Nor is the situation fundamentally different if we switch to Predicate logic (first order logic) since it too is semantically complete, according to theorem by Godel, which is all that’s really needed for this.

]]>Corey, my naive understanding of intuitionist/constructivist logic is that the answer to “is x blarg” simply doesn’t exist until you’ve computed it. Or maybe until you’ve exhibited a computer program that would compute it… there’s obviously a difference.

I’ll concede that this area seems suspect, and probably not well resolved. In many practical cases we probably do well taking Joseph’s approach from a utilitarian perspective.

If J will send me his current email to my well known one I would appreciate it ;-)

]]>Hey Big J, like naïve set theory, that approach will appear to work in limited domains but will run into problems with the undefinability of truth in fairly short order. http://intelligence.org/files/DefinabilityTruthDraft.pdf

]]>The difference between the blargness of the number of iron atoms and the question of whether more than 50% of the atoms are iron is that the blargness of any particular number is a logical consequence of my prior information (which I’m assuming here has imported enough axiom schemata and whatnot from first-order logic that we can actually reason about numbers and blargness) and the proportion of iron is not. As part and parcel of the fact that we aim to extend propositional logic, Cox’s theorem (and Van Horn’s uniqueness theorem even more explicitly) takes as a premise that all logical implications of the prior information get the same plausibility value as a tautology. If your system of probability doesn’t do that, it’s not an extension of propositional logic — which is fine, because we need to go beyond propositional logic to account for bounded computational resources. I’ll be satisfied when a system of probability exists that *actually describes how* to go about updating logical probabilities on the basis of a sequence of intermediate results from some ongoing computation. The closest thing I’ve seen to such a system is behind the link I gave “a reader”.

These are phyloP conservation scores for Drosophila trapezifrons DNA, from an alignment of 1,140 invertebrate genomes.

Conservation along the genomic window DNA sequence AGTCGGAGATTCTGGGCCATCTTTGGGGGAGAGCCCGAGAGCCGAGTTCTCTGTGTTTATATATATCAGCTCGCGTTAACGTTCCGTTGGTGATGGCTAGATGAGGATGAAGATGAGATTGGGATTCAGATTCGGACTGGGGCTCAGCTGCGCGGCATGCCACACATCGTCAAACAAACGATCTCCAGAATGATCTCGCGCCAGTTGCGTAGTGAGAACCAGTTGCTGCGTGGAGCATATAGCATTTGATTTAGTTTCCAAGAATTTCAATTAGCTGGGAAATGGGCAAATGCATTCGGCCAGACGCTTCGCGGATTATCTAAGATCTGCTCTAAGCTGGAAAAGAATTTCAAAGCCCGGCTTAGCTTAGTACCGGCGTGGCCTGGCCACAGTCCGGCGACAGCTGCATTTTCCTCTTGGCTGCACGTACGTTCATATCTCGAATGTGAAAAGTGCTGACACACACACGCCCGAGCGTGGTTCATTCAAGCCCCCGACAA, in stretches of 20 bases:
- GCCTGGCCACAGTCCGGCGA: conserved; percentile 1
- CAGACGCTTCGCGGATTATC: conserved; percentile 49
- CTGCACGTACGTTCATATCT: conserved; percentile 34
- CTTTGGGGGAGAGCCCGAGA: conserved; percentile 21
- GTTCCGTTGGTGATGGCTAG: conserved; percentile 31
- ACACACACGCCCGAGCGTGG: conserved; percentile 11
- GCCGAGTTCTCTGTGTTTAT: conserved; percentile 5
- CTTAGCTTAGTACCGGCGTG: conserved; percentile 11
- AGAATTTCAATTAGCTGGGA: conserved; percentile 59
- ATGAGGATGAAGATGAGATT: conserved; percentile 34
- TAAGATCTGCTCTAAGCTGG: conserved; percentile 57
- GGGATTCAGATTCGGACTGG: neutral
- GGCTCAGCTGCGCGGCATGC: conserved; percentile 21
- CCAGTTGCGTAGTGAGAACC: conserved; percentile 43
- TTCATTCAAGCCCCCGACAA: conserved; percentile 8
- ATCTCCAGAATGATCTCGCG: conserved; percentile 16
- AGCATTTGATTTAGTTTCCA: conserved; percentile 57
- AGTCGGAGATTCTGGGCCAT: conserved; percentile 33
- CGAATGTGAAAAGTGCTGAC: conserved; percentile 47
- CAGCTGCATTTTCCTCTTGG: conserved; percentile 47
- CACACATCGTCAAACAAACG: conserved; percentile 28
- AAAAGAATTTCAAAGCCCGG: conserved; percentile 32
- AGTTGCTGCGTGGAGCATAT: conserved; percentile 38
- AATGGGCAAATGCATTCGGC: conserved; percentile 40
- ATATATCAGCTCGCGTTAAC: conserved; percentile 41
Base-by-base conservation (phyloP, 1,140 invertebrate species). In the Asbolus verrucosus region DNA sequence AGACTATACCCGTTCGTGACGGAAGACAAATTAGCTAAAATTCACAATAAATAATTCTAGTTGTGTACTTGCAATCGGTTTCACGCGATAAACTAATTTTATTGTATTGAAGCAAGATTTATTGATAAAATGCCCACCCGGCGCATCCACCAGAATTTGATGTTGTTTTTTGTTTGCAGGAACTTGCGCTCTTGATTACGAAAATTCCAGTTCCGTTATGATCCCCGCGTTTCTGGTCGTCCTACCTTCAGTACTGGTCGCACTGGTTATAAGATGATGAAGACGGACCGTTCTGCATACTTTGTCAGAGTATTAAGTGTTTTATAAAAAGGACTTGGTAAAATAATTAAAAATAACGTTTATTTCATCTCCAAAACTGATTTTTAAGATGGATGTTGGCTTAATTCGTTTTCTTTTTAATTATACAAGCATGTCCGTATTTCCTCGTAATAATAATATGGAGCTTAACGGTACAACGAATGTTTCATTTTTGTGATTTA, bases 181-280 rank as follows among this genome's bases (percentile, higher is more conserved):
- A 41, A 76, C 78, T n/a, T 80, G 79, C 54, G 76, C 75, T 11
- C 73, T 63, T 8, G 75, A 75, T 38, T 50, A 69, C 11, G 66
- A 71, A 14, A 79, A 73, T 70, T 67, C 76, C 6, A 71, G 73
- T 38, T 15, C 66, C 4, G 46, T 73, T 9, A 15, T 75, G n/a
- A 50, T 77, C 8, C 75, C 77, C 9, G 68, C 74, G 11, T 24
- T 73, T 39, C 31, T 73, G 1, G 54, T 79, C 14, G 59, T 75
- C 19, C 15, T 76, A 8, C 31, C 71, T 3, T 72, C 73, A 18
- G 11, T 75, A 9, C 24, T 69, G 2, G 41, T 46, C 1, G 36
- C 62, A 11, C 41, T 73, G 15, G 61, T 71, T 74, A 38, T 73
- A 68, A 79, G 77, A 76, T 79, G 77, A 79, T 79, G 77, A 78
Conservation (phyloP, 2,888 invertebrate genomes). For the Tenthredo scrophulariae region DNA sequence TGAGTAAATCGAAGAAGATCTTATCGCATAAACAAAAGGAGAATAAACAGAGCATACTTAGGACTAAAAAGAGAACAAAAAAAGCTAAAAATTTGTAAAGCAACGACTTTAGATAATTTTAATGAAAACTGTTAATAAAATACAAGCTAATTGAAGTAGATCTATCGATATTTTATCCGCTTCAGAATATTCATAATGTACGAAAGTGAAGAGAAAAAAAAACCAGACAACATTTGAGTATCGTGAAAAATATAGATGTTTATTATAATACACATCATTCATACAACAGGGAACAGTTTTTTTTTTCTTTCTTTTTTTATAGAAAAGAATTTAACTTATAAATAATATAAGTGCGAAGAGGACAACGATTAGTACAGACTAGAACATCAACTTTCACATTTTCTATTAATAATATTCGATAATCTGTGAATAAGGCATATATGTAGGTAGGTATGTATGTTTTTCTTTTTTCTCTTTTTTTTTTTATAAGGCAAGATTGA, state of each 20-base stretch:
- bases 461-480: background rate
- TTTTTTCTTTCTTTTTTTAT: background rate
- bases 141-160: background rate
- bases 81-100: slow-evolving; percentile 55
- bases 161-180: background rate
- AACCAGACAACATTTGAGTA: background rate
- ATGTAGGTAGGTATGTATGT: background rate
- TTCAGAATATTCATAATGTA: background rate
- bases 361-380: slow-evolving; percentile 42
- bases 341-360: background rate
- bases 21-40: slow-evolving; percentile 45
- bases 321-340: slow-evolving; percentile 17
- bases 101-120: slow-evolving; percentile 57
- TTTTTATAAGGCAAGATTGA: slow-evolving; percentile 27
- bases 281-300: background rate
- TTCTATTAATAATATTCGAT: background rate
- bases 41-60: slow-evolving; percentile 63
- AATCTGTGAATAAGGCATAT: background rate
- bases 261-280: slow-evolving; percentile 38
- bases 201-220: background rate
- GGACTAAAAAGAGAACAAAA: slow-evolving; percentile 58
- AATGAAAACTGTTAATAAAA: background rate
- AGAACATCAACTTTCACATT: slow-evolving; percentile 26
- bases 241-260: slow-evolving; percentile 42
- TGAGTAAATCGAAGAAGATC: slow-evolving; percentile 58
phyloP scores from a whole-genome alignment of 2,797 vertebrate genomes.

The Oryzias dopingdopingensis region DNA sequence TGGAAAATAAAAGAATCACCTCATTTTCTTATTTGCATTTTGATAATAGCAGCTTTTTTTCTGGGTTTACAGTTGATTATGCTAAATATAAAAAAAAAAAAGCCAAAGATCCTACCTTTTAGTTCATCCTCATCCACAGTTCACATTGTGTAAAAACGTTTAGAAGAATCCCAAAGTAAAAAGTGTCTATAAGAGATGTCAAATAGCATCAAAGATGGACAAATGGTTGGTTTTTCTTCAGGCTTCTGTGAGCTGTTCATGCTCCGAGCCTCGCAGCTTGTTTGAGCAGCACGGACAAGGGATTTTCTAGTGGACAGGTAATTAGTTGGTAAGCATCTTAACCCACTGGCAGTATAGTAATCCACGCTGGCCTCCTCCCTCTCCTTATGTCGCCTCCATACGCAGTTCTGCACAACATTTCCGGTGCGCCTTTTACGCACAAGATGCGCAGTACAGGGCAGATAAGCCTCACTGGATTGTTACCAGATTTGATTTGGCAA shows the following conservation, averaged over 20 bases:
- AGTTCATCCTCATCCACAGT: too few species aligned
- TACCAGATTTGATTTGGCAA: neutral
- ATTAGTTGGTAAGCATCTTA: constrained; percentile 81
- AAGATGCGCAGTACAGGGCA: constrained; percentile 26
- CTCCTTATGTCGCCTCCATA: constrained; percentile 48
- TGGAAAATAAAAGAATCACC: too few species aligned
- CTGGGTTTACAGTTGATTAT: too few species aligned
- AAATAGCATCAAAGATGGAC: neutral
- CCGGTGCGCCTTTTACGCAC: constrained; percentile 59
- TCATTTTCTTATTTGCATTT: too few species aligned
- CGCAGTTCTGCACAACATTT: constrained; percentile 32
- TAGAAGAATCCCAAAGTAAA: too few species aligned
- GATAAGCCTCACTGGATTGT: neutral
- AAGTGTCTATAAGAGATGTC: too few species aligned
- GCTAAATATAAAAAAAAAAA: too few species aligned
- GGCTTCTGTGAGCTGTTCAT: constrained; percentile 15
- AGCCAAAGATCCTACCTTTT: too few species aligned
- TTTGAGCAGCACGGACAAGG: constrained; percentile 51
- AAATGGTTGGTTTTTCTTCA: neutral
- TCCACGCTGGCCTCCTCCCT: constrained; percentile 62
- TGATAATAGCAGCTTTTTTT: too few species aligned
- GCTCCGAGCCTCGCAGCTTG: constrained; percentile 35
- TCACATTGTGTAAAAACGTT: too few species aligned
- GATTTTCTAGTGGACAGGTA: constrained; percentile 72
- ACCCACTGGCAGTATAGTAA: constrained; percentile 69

]]>Corey,

You don’t need to give up Bayes, merely recognize some hidden assumptions. Consider Laplace’s definition of a probability, namely, it’s the ratio of the favorable cases to the total cases. Write this as p=F/T. This is not a frequency of occurrence, but merely counting of possibilities.

This definition is great and can serve as the basis for a Jaynes style foundation for statistics as an extension of propositional logic. But there is a hidden assumption that F and T are actually known. If you relax that assumption to consider cases when we only have partial information about F and T, and use the sum/product rules to manipulate that added uncertainty, you get what looks like a “probability of a probability”.